The Beekman Tower is thus a curious fusion of public and private zones. Clad in simple red brick, the school will occupy the first five floors of the building. Atop this base will be the elaborate stainless-steel form of the residential tower, which will have its own entrance along a covered porte-cochere between Beekman and Spruce Streets.

Only a few blocks from ground zero and Wall Street, the shimmering tower’s hypnotic pull will significantly reconfigure the downtown skyline.

A classical T-shaped plan and sharp corners give the building an unexpected heft. As the structure rises, its forms will step back slightly, subtly breaking down the scale and bringing to mind a series of stacked toy blocks. The pattern shifts at each break, setting the composition slightly off balance and injecting an appealing sense of vulnerability.

Yet what makes the tower so intoxicating is the exterior skin. Before dreaming up the design, Mr. Gehry checked into a room at the Four Seasons Hotel and spent days gazing out at the skyline. He experimented with dozens of configurations, from stoic to voluptuous, before opting for facades etched with a series of soft, irregular folds.

This pattern strikes a perfect note. The folds evoke rivulets of water, crinkled sheets of aluminum foil, melting ice; their effect will be heightened by light and shadow dancing across the surfaces over the course of a day.

Some of that emotion carries over to the interiors. The exterior folds are not merely decorative flourishes; they create a series of bays inside each of the apartments. The walls inside echo the dreamy, undulating pattern of the facade, as if the building were melting.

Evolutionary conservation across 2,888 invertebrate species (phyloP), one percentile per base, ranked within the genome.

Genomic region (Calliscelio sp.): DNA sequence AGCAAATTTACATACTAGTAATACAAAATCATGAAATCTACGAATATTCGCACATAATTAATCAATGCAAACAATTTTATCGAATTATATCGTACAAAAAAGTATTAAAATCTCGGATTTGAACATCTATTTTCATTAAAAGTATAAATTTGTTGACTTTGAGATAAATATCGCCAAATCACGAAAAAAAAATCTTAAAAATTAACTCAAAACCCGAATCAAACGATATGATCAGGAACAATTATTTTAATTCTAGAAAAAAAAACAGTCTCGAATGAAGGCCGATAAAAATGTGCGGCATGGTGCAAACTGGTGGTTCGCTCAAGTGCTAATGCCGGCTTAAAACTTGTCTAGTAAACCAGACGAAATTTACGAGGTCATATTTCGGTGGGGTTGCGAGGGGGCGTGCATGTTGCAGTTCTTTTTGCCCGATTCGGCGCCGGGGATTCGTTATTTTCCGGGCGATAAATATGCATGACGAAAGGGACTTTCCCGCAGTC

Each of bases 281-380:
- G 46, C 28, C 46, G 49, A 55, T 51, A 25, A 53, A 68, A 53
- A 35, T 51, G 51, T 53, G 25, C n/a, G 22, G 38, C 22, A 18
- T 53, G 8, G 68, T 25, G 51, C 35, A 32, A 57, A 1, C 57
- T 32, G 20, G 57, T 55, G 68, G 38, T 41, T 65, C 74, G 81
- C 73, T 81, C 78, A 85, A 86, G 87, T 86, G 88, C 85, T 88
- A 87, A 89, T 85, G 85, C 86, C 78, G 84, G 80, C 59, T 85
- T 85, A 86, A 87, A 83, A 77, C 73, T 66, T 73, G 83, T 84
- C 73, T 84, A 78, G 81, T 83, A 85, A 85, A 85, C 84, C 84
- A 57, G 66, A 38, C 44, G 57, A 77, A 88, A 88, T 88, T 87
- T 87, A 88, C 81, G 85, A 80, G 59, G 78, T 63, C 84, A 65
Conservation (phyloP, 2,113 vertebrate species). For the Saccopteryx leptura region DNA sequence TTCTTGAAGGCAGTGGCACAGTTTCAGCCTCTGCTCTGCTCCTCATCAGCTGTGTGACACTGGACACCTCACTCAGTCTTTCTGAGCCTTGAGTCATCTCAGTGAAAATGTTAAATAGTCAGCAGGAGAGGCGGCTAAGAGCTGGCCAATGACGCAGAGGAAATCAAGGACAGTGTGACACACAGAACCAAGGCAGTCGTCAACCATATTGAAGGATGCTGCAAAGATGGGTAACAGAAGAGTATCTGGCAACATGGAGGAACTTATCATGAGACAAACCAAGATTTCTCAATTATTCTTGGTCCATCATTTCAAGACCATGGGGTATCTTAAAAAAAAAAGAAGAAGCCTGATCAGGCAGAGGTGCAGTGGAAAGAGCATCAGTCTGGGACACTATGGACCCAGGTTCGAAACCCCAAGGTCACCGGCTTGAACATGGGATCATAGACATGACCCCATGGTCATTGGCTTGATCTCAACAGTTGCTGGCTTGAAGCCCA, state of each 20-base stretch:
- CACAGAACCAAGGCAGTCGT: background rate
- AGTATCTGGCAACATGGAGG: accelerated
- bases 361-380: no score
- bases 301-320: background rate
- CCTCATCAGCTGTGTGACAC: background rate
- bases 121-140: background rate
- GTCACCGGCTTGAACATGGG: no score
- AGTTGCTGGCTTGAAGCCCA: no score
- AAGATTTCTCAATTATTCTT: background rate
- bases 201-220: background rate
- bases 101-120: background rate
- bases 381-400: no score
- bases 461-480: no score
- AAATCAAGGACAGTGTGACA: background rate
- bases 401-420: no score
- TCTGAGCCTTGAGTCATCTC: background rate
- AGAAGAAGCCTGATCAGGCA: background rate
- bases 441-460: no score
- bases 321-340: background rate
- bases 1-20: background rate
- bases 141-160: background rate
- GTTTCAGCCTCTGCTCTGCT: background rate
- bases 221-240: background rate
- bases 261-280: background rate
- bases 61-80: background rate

Mr. Gehry was not allowed to tinker with the layout of the actual apartments. But in today’s real estate climate, where brokers impose the most conservative limits on design to maximize profits, this detail should be considered a major victory.

If the project has a weakness, it is the disparate levels of creative energy invested in the building’s public and private spheres. Partly because of the budget constraints facing a typical public school, Mr. Gehry settled on a relatively straightforward design for the base. Its brick cladding, pierced by big industrial windows, verges on austere.

So far the school’s interiors, designed by the New York firm Swanke Hayden Connell, seem dully conventional. By contrast, the residential tower’s entrance is invested with all of Mr. Gehry’s characteristic flair. Wavy panels made of steel trelliswork hang from the entry’s ceiling; big squat columns frame views to a small public garden outside.

Such is the world we live in today. Under current circumstances the Beekman Tower is not a minor victory.

A lesser architect might have spoiled one of the most fabled views in the Manhattan skyline. Instead Mr. Gehry has designed a landmark that will hold its own against the greatest skyscrapers of New York. It may even surpass them.